Customer Return Policies for Experience Goods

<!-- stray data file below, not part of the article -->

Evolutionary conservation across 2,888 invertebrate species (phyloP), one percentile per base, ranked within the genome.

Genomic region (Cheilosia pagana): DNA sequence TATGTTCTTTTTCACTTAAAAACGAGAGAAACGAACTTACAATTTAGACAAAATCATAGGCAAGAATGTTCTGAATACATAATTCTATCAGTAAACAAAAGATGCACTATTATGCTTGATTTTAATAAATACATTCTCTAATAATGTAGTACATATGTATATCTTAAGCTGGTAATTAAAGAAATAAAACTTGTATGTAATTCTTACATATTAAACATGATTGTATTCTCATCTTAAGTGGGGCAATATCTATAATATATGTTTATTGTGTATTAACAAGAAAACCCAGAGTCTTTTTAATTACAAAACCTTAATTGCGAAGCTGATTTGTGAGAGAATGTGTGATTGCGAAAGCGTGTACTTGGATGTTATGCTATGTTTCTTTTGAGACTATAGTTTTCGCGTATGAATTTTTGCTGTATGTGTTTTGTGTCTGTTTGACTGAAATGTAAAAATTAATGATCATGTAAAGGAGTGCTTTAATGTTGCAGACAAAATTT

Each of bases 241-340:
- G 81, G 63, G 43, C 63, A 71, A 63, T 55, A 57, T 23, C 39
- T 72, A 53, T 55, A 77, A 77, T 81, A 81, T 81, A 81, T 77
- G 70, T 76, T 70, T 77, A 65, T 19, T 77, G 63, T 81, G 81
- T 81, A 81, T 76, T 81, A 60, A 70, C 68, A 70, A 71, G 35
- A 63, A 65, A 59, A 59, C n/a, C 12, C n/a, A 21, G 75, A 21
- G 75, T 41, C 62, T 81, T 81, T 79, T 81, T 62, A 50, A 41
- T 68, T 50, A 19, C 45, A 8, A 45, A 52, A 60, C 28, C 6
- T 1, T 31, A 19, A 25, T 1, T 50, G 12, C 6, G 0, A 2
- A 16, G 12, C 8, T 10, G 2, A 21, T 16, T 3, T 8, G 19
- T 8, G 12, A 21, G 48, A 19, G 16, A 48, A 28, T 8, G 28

This paper studies the economic rationale for customer return policies by focusing on the 'experience goods' aspect of many products. Return policies allow consumers to defer their purchasing decisions until after they gain some experience with goods. In so doing, they insure consumers against ex post loss, which allows a monopoly seller to charge more than otherwise. It is shown that the seller adopts the return policy when consumers are highly risk averse or retail costs are high. Consumers are strictly better-off under the return policy but there is too little adoption of the policy in equilibrium. Copyright 1996 by Blackwell Publishing Ltd.
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